Martin News and a Boat-tailed Grackle

Martin News and a Boat-tailed Grackle

On the other side of Denton Drive there is a post office on the right, at the corner of Gemini and Royal.  A right turn on Gemini and Martin News is on the right. Everything is closed up and the fences enclosing the loading docks are topped with razor wire.There used to be a Dairy Queen across the street from the Post Office where we often ate lunch. Now it is Tacos and Teriyaki, whatever the hell that means.

Martin News was the book and magazine distributor in Dallas, probably since the 1930’s. It began with K.T. Martin, Sr., then his son K.T., Jr., “Bubba.” Bubba Martin was infamous for his temper, but he was also a clever manager of his business and it thrived while he was alive.

Some years after Bubba’s death, the family sold the operation to Anderson News, who recently shut their doors. See my previous blog “Give Me That Old-Time Magazine Distribution” https://chadao.wordpress.com/2009/02/12/give-me-that-old-time-magazine-distribution/.

Tacos & Teriyaki

Tacos & Teriyaki

I first caught sight of Martin News in 1975, when my boss at Trinity News, Garry Wilkerson, pointed it out as we drove past. Garry and I were on our way to open a new Century Book Store on Mockingbird Lane. Since then I spent much time, a whole lot of time at that agency, selling both magazines and books. They offered me a job once, managing a bookstore they were opening, but I declined.

So many of my friends worked in the business and Martin News was a meeting place, especially if you were a book rep. Regardless of other business, all book reps had to gather one Friday a month to show their monthly offerings to the book buyer.

Bubba, himself, did the buying for many years. You never knew what was going to happen. When I was with Ballantine, my boss from New York went in with me once, and got thrown out. I kept my mouth shut, and Bubba’s parting words were, “If I didn’t see Pierce back there working his ass off every week, I would throw you and every blankety-blank one of your books out of here.” Then we went out to the company car. My boss chewed me out for a while for not backing him up. To his credit, he eventually ran down and admitted that I had to work at Martin News and did good to keep my mouth shut. Ah, Fridays at Martin News.



Every time I visit Texas I have to have at least one Whataburger. So I traveled the back streets from Martin News over to Walnut Hill to a Whataburger that has been there since the 1950’s. When I lived in Texas, Whataburger had a jalapeno burger but since had dropped it from their menu. Now it is back. Glorioski!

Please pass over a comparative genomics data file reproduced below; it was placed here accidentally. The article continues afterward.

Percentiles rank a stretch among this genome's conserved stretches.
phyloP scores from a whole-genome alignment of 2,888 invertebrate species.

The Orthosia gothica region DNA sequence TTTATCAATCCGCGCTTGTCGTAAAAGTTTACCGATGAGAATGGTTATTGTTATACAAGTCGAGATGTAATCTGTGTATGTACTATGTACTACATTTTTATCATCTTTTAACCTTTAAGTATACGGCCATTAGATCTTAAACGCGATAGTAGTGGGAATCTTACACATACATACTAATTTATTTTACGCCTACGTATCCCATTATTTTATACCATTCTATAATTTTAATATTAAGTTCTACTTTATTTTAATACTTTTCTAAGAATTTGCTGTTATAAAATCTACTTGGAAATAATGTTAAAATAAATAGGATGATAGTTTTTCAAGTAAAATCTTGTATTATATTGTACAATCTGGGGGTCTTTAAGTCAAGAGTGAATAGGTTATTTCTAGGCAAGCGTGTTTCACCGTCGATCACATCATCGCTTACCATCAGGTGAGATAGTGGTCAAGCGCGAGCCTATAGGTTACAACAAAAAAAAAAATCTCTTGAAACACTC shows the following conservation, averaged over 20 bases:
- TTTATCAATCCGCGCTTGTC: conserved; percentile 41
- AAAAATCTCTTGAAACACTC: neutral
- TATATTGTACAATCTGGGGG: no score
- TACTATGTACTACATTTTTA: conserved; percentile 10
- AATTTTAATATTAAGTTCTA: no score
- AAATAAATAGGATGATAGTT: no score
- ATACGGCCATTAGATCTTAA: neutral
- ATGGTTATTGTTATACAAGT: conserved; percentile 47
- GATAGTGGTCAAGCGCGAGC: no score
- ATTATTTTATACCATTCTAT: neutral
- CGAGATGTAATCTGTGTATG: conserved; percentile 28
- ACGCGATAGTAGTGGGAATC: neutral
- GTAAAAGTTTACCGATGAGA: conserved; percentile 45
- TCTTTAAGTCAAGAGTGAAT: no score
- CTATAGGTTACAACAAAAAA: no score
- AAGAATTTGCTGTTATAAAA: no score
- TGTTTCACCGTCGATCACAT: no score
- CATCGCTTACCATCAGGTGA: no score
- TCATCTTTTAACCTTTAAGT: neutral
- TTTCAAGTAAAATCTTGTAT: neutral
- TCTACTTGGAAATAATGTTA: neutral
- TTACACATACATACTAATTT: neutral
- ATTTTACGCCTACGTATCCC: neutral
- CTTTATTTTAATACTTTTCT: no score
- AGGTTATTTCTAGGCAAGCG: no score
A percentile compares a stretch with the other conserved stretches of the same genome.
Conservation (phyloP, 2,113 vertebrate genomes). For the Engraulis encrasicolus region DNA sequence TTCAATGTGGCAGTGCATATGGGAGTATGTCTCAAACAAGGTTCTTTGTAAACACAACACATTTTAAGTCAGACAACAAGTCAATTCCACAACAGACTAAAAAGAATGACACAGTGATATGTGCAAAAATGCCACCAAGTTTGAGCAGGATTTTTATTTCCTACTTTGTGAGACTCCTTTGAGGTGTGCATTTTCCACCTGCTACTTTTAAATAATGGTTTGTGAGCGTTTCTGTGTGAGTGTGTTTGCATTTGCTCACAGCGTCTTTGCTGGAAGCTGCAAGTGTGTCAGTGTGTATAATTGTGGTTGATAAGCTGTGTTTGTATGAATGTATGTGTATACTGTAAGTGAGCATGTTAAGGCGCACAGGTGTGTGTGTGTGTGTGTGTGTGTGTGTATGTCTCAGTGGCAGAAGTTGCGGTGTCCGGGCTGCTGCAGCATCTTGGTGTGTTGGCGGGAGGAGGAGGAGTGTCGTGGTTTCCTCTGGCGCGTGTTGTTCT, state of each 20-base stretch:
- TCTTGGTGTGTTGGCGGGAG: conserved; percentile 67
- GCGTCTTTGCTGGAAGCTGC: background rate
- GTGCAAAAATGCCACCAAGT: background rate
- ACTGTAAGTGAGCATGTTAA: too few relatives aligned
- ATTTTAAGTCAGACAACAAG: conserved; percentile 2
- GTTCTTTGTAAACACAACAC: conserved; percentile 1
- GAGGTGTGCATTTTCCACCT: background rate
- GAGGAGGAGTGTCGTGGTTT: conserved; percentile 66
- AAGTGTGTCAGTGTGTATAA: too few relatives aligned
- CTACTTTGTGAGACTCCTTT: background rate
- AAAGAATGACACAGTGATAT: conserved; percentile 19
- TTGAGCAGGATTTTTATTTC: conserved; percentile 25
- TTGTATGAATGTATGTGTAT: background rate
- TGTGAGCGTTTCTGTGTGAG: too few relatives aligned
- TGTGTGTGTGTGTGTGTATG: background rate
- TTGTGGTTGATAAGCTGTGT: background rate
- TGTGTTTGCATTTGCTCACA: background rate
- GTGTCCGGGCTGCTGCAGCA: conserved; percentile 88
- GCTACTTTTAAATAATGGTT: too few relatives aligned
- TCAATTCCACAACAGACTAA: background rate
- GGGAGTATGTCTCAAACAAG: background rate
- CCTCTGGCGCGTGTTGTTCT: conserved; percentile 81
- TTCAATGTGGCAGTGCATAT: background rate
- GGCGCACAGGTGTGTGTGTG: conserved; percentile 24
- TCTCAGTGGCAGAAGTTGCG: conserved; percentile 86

The last leg of the trip involved a flight to Amarillo to call on Hastings Books. After all these years in Seattle I am always amazed at just how flat Amarillo is, up there on the caprock. Amarillo and Edmonton, Alberta are the two flattest places I have ever been. I mean flat.

I visited one of Hastings’ stores while I was there and was happy to find our Pathfinder books.



My return trip to Seattle went through DFW, but the Amarillo to DFW leg was cancelled and the new flight postponed several times. Hell is sitting in the Amarillo airport. Good thing I had a good book. Bad news is I had planned on eating barbecue at Cousins’ again at DFW, but my flight got in just in time to catch the next leg and head back to Seattle and rain and cool and the place I now call home.


We started off with Willie. Now Buddy Miles and Mike Bloomfield can take it on home. I just got in from Texas, babe, indeed!




One response

16 02 2010
Mark Castillo

Very well written article about Texas.
Lived in Houston last year, and just moved to San Antonio. A friend of mine created this site: http://www.viaggee.com, and would appreciate if you could contribute with your article, and experiences in Texas.

Cheers, Mark.

Leave a Reply

Fill in your details below or click an icon to log in:

WordPress.com Logo

You are commenting using your WordPress.com account. Log Out / Change )

Twitter picture

You are commenting using your Twitter account. Log Out / Change )

Facebook photo

You are commenting using your Facebook account. Log Out / Change )

Google+ photo

You are commenting using your Google+ account. Log Out / Change )

Connecting to %s

%d bloggers like this: